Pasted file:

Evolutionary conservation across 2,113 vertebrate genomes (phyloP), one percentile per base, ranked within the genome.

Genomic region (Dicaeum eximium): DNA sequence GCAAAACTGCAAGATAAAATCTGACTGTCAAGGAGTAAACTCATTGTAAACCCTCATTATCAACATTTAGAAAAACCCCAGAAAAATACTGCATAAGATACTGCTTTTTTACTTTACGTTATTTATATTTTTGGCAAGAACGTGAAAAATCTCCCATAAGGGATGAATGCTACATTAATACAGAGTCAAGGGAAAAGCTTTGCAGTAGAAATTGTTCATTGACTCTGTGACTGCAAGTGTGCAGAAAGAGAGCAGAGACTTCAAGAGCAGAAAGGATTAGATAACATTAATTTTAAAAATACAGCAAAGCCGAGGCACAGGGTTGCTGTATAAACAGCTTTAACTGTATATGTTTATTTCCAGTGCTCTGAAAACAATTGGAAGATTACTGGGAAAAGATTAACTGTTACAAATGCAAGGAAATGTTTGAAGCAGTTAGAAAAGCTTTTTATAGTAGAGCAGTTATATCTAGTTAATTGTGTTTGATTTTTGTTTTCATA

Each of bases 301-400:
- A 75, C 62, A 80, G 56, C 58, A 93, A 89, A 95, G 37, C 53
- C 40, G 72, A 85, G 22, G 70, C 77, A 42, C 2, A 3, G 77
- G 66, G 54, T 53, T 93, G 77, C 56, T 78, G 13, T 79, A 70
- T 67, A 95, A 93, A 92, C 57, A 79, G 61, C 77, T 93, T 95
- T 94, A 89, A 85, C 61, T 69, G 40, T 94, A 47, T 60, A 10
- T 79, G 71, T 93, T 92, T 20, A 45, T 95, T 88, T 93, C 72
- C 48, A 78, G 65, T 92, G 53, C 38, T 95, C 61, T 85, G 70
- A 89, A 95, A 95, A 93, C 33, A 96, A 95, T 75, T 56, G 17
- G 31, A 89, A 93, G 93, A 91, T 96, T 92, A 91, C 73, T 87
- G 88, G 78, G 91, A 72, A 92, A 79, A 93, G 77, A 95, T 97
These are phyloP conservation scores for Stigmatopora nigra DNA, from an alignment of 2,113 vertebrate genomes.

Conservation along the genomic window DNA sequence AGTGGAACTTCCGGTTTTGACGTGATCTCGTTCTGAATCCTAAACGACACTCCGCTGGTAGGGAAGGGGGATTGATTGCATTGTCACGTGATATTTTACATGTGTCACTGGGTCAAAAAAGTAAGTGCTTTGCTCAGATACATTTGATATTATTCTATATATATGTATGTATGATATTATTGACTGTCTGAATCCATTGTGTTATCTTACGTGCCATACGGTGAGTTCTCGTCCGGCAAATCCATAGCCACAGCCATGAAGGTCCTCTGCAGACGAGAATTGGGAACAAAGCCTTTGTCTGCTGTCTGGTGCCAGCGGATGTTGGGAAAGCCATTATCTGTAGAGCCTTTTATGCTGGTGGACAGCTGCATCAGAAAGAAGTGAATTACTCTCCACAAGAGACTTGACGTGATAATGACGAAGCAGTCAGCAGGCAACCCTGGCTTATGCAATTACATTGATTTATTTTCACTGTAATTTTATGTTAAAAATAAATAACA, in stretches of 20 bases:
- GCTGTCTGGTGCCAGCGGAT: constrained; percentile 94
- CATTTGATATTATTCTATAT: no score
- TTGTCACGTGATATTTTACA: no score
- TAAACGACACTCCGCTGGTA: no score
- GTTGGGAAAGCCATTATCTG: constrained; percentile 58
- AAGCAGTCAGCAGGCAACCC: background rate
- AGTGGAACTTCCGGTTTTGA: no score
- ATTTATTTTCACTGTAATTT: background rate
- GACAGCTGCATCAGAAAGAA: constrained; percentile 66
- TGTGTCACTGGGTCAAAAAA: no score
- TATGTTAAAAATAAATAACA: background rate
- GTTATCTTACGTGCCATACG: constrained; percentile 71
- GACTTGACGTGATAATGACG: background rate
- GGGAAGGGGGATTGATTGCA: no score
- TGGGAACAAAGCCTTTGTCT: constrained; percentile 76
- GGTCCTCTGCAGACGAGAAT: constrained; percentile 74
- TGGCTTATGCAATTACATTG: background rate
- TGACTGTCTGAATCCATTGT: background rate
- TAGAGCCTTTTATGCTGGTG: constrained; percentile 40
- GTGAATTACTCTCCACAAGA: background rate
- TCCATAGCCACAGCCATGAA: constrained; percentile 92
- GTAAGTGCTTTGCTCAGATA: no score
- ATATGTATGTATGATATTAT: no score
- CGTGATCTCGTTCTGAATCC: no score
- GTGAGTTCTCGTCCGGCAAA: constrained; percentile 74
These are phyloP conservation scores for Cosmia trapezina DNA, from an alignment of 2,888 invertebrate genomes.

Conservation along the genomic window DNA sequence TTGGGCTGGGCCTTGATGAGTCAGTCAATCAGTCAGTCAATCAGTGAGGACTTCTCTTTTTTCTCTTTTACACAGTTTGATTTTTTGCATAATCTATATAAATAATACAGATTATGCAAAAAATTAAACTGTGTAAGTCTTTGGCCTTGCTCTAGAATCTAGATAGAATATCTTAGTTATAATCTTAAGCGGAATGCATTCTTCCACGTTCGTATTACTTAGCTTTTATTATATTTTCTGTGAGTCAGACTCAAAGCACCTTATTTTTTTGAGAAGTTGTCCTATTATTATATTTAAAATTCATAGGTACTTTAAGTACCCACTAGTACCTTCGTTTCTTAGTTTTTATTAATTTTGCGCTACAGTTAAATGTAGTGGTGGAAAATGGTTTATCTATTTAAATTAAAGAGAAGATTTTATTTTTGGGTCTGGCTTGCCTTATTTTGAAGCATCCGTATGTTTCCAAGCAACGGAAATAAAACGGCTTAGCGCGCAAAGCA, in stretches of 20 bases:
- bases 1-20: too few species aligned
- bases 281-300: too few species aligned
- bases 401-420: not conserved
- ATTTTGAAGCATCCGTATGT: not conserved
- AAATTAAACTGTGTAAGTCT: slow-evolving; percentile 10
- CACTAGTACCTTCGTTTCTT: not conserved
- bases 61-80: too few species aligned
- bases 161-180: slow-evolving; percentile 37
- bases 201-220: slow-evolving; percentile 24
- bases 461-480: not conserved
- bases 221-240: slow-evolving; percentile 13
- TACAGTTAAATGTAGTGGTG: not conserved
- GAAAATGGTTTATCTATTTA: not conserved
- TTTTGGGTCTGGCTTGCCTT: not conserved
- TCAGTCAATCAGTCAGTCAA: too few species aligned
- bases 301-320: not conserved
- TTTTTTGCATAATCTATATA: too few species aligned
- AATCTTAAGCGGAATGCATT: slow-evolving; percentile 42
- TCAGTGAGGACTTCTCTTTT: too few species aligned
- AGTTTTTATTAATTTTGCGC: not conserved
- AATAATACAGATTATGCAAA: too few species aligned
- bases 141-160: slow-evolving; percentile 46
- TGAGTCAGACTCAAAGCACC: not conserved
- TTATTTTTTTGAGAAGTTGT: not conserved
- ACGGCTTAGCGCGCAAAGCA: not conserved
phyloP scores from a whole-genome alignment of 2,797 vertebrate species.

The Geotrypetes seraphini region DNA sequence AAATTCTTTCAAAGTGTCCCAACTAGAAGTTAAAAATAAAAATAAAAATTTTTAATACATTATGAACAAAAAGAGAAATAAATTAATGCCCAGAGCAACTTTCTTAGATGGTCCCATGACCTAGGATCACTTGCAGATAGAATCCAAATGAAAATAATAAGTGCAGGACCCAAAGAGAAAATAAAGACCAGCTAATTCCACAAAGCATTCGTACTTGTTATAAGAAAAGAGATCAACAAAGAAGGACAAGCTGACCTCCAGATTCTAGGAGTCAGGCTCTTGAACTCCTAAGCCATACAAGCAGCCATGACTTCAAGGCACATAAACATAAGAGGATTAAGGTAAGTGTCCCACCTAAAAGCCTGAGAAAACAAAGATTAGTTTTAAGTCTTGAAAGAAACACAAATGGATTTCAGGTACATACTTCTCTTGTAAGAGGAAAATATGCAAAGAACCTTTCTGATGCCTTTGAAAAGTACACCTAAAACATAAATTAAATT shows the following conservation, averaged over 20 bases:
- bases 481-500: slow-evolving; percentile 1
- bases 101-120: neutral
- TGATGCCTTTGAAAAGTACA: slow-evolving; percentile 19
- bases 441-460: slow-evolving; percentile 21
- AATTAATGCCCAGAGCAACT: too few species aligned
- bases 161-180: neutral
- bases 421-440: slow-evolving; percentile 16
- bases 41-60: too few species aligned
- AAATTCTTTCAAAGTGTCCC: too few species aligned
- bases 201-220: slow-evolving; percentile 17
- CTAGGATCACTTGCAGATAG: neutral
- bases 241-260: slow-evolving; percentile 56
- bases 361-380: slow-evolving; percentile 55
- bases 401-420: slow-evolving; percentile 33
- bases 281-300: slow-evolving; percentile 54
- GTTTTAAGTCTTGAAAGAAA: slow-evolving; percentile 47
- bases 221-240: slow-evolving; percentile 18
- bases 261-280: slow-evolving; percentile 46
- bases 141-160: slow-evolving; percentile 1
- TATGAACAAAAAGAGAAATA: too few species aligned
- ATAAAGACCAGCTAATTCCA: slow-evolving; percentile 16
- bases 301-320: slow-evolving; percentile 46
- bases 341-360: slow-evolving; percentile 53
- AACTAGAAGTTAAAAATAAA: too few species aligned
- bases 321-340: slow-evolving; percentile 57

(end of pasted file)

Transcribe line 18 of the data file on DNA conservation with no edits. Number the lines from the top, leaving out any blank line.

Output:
- TTGTCACGTGATATTTTACA: no score